- Work on your resume. Create a masterfile for your resume (with absolutely everything you’ve ever done) and then experiment with a few different one-page versions of it, tailored to different jobs you might consider. Note that a resume is a marketing document, NOT a really big business card. It should change to reflect the purposes you’re putting it to.
- Think career fair. Even if you’re not convinced that you want to intern or work for the kind of large-scale employer that can afford to send recruiters to campus, attending the fall Business Career Fair can give you low-stakes practice in talking to employers and introduce you to a broader range of potential jobs. It’s also excellent preparation for the Illini Career Fair in the spring.
- Shop. Having a selection of office-appropriate clothes and shoes on hand will allow you to take advantage of on-campus networking or interviewing opportunities that arise. If your wardrobe is mostly t-shirts, shorts, jeans, flip-flops, and sneakers, summer is a good time to browse sales and clearance racks and inexpensively upgrade your look.
Video games and the related entertainment industry is a growth field for English/CW majors and anyone else interested in making creative content, but it’s also highly competitive, drawing people from a wide range of fields who love video games. To learn more about how English/CW and other humanities majors can position themselves to enter this industry, we brought Anne Odom to campus on April 12. Anne works as a project manager for DS Volition, the video game company here in Champaign. It’s not the career one might expect from someone who majored in philosophy and minored in Russian literature in college, but Anne argues that her experience in making arguments. wrestling with complex material, and using her intellectual curiosity has helped her be good at what she does.
In the course of her talk, Anne told us that “I have a lot of ideas!” is a terrible opening gambit for getting the attention of a potential employer in video games. Everyone has ideas, she pointed out. It doesn’t make you interesting.
Later I pressed her on that response a little. After all, every industry needs people with good ideas. How do you identify the people whose ideas are worth paying attention to?
Anne explained that it’s really easy to have good ideas, but it’s a lot harder to make them work. If you want someone to be impressed with your ideas, then turn them into something. “Make something!” she said. An app, a game, a graphic novel, a video, a screenplay. “Even better?” She went on, “Make something with someone else — that shows that you know how to work with people on your ideas.” She specifically suggested that “word people” like English/CW majors can benefit from pairing up with someone with artistic skills to create something that is both narratively and visually compelling.
The summer months stretch ahead of you. If your summer location doesn’t give you much scope for a career-focused job, if you need to make money waiting tables instead of taking an unpaid internship, if you left it too late to find a resume-building opportunity…you can always make something.
The Dept. of English just got a solicitation from a new summer publishing program, this one at the University of Southern California and co-sponsored by the LA Review of Books:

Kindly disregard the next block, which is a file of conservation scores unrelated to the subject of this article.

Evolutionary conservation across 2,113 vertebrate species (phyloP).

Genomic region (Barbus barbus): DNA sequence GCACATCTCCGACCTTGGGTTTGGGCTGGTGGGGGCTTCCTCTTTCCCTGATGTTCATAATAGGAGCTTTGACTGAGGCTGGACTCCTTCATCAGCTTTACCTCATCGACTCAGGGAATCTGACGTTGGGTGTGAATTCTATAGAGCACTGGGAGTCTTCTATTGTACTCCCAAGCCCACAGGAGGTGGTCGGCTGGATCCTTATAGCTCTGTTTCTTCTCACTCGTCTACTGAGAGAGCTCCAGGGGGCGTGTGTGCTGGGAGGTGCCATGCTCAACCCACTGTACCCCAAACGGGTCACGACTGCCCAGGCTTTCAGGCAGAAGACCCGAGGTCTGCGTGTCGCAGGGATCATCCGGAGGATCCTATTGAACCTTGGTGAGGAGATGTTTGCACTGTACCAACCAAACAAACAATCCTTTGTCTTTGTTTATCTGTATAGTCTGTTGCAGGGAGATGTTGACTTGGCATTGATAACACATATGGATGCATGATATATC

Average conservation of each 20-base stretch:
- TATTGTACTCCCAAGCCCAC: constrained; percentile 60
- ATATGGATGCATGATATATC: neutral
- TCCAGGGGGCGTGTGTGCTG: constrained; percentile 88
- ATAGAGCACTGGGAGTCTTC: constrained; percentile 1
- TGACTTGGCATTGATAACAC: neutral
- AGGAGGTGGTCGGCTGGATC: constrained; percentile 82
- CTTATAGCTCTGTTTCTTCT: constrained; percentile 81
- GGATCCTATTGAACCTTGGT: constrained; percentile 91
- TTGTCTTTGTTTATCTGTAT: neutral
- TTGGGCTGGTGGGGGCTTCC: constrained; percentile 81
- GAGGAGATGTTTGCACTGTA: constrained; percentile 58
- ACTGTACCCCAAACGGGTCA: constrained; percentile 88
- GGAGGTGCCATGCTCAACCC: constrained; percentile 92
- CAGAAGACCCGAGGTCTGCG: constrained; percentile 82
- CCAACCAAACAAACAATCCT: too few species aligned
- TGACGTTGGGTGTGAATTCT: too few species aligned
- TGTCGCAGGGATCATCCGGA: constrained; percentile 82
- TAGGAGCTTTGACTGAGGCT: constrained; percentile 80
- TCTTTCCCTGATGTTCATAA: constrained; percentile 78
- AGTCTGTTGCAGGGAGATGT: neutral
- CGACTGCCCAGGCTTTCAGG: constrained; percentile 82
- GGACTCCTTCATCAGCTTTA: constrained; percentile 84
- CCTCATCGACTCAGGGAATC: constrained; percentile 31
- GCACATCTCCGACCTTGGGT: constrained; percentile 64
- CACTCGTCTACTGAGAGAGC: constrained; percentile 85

We are excited to announce … a new summer publishing program that is designed to provide an immersive, five-week training for students interested in digital and print publishing. The new program, the Los Angeles Review of Books / USC Publishing Workshop, will have its inaugural session this summer beginning June 26.
The program will be hosted on the USC campus and is open to rising Juniors, Seniors, and postgraduates from any college or university, nationally and internationally, who are interested in a career in publishing.
The Los Angeles Review of Books / USC Publishing Workshop distinguishes itself from more traditional publishing courses by emphasizing real-world experience: students will create a print magazine or website, or develop a business plan for a new publishing enterprise ready either for direct funding or for research and development funding. Industry experts will advise students about every aspect of digital and print publishing, from editing to layout, coding to graphic design.
Sounds pretty good. But. The letter goes on to direct the reader to a website (www.thepublishingworkshop.com) for details. You have to click a tab within the website to get to the catch: the cost. The program alone costs $5K; housing is an additional 1.8K – 2.2K. There are also details about the optional meal plan (only a few meals are included with tuition) and parking ($12/day — no weekly discount available).
That price tag is not unusual for summer publishing programs, which tend to be located in expensive urban centers where the active publishing professionals you want to learn from and network with already live. Here’s a list of some of the most well-known similar programs. Some are graduate programs (which the USC/LARB program is not), but most offer shorter summer courses of study.
Are they worth it, for those in a position to pay that kind of money?
The question gets asked frequently, and the answer is by no means obvious. Some point out that these programs involve paying for information and contact that one could obtain for free through assiduous networking, research, and informational interviewing. Others suggest that the critical mass of knowledge, practice, and contacts that these programs bring together is well worth the return on investment.